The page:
As you can see on the photo of the woman holding her child, the woman has cast a shadow over the child. You can also use a fill in flash to help reduce these shadows, but the best way is to avoid it completely.

 

On the next photo of the child you can see that the flash has also cast a shadow behind the child and the Winnie the Pooh bear.

The shadow has also been enhanced by the bright white background. So take care when using flash. Try to position your subject away from walls or other background surfaces.

 

Tip: On camera flash produces fewer shadows when shooting your subject straight on with the camera horizontal. To minimise shadows consider using an on flash diffuser.

 

 

Wanted shadow

 

N[][
**]ot all shadows are unwanted. When used correctly they can enhance, give shape, texture, depth and contrast to an image. A classic example of this is the moon. Study the following two photos:

When the moon is full, the light is shining directly upon it from the front. In this state there is zero shadow, so the moon looks very flat and two dimensional

 

 

W
hen the moon is not full, the light is shining from the side. Notice how we can now see some of the craters near to the shadow area and also the moon looks more three dimensional

Direction of light

 

As you have just seen, when the subject is lit from the front it appears flat and 2 dimensional, whereas side lighting has produced shadows which has given the subject a more rounded 3 dimensional look. When working with any form of direct light, the angle that the light is coming from is also very important and can determine just how your subject appears. The following illustration helps to give you an idea of the effects the different angles create.

 

 

Direct light for landscapes

 

Much the same can be said for landscapes. We want some direct light to give shape, texture and colour to our landscape photos.

 

 

In the following photo of Lake Bled in Slovenia, shot at sunrise, the sun coming up from the side has cast soft, warm light over the scene, but the shadows have also added shape, form and contrast to the land.

Creating shape, texture and colour

 

 

 

In this photo of a lavender field in Hampshire, the sun was at a 45 degree angle behind me and off to the left. As you can see the side lighting has created shadows between the rows, which helps to give shape and dimension to them. This was shot in the evening, so the sun was low in the sky; hence the colour temperature was lower. Also the sun was behind me. So this has all helped to add warmth and depth to the colour.

 

Creating shape, texture and colour

 

 

 

In this photo, taken on the same evening just a short while after, I moved to the opposite side of the field and positioned the sun at a 45 degree in front of me and off to the right. So I was partially shooting into the light. Notice again how the side lighting has created shape and texture to the rows. But here the purple colour is softer and lighter. A classic example of how the angle of light and how you choose to expose your photo can affect how your colours look. More about exposure later.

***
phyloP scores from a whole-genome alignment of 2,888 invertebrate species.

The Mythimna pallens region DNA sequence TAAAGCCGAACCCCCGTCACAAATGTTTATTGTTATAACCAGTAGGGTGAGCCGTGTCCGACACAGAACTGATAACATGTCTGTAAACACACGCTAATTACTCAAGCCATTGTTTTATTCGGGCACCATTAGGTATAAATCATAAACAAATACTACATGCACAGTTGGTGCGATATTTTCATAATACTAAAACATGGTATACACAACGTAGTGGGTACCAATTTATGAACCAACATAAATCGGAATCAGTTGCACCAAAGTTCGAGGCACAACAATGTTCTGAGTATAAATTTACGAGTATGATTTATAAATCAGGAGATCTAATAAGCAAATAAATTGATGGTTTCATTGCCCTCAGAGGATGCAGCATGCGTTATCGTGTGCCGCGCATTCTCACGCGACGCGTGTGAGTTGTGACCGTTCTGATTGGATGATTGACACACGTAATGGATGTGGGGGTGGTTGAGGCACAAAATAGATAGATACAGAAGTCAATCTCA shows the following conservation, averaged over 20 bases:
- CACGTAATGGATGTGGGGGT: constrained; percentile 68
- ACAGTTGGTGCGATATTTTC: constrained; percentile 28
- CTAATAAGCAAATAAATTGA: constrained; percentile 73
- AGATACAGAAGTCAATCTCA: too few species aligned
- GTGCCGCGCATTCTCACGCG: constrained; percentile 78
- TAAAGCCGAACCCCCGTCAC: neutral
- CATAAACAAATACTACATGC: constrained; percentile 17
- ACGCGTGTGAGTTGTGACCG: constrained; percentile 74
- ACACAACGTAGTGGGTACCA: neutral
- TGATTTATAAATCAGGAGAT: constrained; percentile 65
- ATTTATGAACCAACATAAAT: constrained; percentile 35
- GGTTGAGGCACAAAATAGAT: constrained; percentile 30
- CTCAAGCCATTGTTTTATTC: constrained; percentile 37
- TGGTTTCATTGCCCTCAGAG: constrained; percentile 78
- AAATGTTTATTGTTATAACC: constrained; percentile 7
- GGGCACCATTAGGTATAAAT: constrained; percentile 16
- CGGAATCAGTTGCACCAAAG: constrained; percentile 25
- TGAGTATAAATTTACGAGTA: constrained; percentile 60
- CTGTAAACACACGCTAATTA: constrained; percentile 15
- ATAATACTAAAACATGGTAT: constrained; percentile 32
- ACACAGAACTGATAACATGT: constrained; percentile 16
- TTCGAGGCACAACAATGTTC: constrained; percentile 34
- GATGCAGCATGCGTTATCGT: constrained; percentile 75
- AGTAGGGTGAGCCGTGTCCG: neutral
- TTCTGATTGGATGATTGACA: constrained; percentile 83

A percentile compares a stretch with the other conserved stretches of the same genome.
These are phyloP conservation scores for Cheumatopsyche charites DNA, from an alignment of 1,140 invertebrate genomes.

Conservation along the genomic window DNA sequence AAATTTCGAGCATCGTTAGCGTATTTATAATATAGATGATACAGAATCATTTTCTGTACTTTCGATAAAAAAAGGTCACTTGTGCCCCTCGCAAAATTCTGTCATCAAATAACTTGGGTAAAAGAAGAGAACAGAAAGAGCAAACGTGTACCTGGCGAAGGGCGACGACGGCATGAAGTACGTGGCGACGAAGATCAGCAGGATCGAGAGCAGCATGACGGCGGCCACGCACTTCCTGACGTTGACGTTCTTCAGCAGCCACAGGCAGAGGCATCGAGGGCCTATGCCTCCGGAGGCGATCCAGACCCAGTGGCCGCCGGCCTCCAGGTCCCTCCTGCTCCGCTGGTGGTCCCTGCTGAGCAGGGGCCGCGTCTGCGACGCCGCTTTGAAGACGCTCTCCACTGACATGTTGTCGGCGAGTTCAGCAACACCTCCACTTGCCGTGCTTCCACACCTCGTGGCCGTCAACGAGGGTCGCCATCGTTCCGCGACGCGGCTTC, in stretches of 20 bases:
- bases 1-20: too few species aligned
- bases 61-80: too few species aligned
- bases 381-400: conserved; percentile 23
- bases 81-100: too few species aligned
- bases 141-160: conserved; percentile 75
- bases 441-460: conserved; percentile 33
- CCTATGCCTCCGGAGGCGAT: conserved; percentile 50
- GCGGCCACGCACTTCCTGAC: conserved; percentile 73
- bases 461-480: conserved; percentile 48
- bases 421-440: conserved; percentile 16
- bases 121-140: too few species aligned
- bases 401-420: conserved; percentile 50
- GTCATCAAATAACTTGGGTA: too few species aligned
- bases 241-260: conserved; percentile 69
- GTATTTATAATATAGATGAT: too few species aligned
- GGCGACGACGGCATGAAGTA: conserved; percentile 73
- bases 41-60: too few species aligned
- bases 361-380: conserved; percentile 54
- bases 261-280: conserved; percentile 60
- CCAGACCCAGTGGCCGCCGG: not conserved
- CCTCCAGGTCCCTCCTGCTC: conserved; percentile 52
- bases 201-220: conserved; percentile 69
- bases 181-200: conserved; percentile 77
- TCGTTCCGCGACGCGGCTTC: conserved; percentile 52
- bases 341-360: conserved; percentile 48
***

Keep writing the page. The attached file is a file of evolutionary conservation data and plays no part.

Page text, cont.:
Creative use of direct light and shadow:

 

 

Direct light and shadow can be used for creative effect. In the backlit image of the sun behind the tree, the sunlight, carefully positioned behind the tree to reduce its intensity somewhat, has produced a dramatic image with lots of shadow and contrast.

 

 

A classic example of direct backlight. Because the mountains are lit from behind and no direct light is falling on the front of them, the difference in brightness is extreme. Because of the high contrast, you need to expose for the highlights (bright parts) and then the mountains become silhouetted.

 

Diffused light effects

 

Diffused light comes from a large source rather than a single small source.

 

 

Technically, light is diffused when it passes through a transparent object such as a large white sheet, or a window. The result is that the light is scattered and spread and the diffuser become the light source rather than the original light source.

 

Therefore, the larger the diffuser, the softer the light. The figure here shows how the light is repeatedly scattered through increasingly larger surfaces.

 

 

T[][
**]he biggest example of this is the sky on an overcast day. Go outside on a sunny day and look at the sky. You’ll be blinded by a single hard beam of light from the sun. But go out on an overcast day and you’ll see that there is no single hard beam of light, but the whole sky is evenly lit.

 

Now look around and you’ll see there is little or no shadow. This is because the light is scattered, as you can see in the diagram to the left, and lighting the land evenly, rather than directly.

 

 

[[D
iffused light on landscapes]]

As you can see by the photo, the light of a thick overcast day produces a scene with low contrast and less vibrant colours. Notice the almost complete absence of shadow here.

 

 

 

Diffused light is perfect for people